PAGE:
Of course, any data analytics should always be carried out with the input of business stakeholders, and this should result in reports and visualisations which – through an iterative process based on feedback – can then be refined and elaborated on. It is only via this ongoing cycle of analysis and development that companies can really identify the data that is most relevant to them and how it can be harnessed to add value to their business going forward.

Max Sevostianov:  I think this generally comes down to identifying what areas of your business you need to improve and what goals you’re hoping to achieve. Usually, a company will want to make a detailed analysis of a specific pattern or KPI number and it’s just a matter of determining which data sources will provide the most relevant insights for that topic.

If it’s a question of how customers are interacting with a particular product and how that product is performing, then focusing on internal data is key. However, if we’re talking about optimising your trading process and delivering odds that have the biggest benefit on your margins, then purchasing official data from external sources will be the thing that really enables you to improve your product and deliver the best up-time possible.  

Allan Stone: I think that comes down to understanding what the specific goals for the business are over the month, quarter, year and then down to the individual daily and campaign performance level.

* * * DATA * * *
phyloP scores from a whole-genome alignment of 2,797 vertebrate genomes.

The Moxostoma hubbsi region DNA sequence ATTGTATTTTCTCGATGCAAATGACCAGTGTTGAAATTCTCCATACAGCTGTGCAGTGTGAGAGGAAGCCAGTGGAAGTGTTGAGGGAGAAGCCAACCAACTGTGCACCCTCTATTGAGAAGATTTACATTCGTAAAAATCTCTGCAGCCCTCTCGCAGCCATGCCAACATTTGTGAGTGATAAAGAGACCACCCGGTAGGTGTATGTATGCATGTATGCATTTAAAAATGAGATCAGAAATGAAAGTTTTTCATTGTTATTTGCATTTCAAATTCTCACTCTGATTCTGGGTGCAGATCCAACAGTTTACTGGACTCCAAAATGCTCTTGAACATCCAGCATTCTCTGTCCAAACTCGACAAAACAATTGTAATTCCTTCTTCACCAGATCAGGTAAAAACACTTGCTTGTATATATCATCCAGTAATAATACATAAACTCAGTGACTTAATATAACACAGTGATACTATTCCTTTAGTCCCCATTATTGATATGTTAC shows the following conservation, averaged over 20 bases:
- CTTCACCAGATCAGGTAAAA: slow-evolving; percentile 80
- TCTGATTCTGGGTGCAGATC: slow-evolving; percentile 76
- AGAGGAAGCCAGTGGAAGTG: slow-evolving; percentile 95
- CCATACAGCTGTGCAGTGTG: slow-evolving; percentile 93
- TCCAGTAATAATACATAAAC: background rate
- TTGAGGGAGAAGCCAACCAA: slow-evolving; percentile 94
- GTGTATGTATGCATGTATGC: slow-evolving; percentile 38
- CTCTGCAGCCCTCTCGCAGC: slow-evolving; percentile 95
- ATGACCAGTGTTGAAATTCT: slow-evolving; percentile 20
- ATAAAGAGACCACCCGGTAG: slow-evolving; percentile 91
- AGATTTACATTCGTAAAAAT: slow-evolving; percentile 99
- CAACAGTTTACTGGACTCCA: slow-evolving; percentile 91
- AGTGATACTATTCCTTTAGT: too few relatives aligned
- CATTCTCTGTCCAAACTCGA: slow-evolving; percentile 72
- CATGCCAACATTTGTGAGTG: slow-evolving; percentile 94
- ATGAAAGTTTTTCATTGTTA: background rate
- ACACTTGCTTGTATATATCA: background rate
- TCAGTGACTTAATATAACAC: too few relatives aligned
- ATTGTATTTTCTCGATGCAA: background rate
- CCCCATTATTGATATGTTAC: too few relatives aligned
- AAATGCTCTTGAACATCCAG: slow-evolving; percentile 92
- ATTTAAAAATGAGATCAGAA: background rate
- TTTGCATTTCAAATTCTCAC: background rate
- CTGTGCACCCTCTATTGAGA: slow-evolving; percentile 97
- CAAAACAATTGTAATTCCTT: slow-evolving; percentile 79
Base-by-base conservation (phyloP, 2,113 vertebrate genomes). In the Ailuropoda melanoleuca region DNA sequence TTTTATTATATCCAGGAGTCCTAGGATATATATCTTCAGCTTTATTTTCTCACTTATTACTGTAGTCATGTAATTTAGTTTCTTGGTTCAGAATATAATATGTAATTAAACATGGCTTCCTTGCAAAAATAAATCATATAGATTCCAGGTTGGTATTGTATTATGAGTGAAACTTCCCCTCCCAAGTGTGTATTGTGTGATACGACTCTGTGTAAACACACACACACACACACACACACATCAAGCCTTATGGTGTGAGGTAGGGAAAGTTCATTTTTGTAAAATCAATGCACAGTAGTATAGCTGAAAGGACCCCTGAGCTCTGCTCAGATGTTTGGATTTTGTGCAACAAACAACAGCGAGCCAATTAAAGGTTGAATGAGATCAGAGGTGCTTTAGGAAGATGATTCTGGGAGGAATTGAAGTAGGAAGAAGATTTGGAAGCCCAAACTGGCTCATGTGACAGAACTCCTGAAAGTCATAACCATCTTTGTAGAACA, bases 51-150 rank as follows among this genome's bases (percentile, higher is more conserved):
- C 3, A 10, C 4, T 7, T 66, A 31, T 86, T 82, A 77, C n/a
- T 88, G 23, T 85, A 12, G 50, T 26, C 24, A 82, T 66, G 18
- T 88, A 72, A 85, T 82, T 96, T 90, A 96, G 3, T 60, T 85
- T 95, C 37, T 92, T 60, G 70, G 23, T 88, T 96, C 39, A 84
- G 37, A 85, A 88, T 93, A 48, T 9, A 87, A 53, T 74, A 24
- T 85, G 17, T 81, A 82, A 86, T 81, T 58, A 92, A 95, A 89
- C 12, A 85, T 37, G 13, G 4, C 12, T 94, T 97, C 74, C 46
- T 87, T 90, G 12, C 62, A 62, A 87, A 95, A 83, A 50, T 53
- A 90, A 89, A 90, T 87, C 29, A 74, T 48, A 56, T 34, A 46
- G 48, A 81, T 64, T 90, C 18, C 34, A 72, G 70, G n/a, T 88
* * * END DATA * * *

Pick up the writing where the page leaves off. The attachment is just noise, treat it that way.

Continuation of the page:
When we look at data, we’re looking at it very specifically from a campaign performance perspective; we’re advising companies on what data they should be looking at and helping them to understand how to set goals for particular campaigns. We then look at how those goals align with the overall business objectives for that timeframe and act accordingly.

Thomas Kolbabek: It depends largely on the questions you want to ask from the system. The general rule would be to generate as much data as possible and then start a selection process as soon as possible, to filter down to the needs of your specific setups.

Karl-Jorit Hausdorf: That all depends on the use case. The use case is just 10% of the effort of the whole journey of making a data-driven solution happen. In the past, companies were more inclined to clean up all their data, invest in big data warehouses and start projects that would never end. But now, it’s more important to identify the use case, which should come from the questions ‘what are the users supposed to do in their daily business? Which data to the users need at hand? Does it need to be real-time?’

If those users get the right data in the required form, you can enhance it even further with analytics, predictive machine learning algorithms, etc. What would be their benefit? And that would form the third option, which is the use case together with a business case. The business case normally looks at the question ‘can we make those users more efficient?’.  AI is like the biggest hope in achieving that; it can help businesses to become more efficient. Since we are moving into generative AI, it’s not just about efficiency, but also the actual output, the performance, the quality of their work that can be tremendously enhanced by using data matching with generative AI.

Andrea McGeachin: Every piece of data reveals trends and areas for enhancement. My top recommendation for companies is to thoroughly analyse all data, leveraging skilled employees in conjunction with advanced software. The crucial questions to ask are: What insights does your data yield? Which findings are actionable and beneficial for your business operations?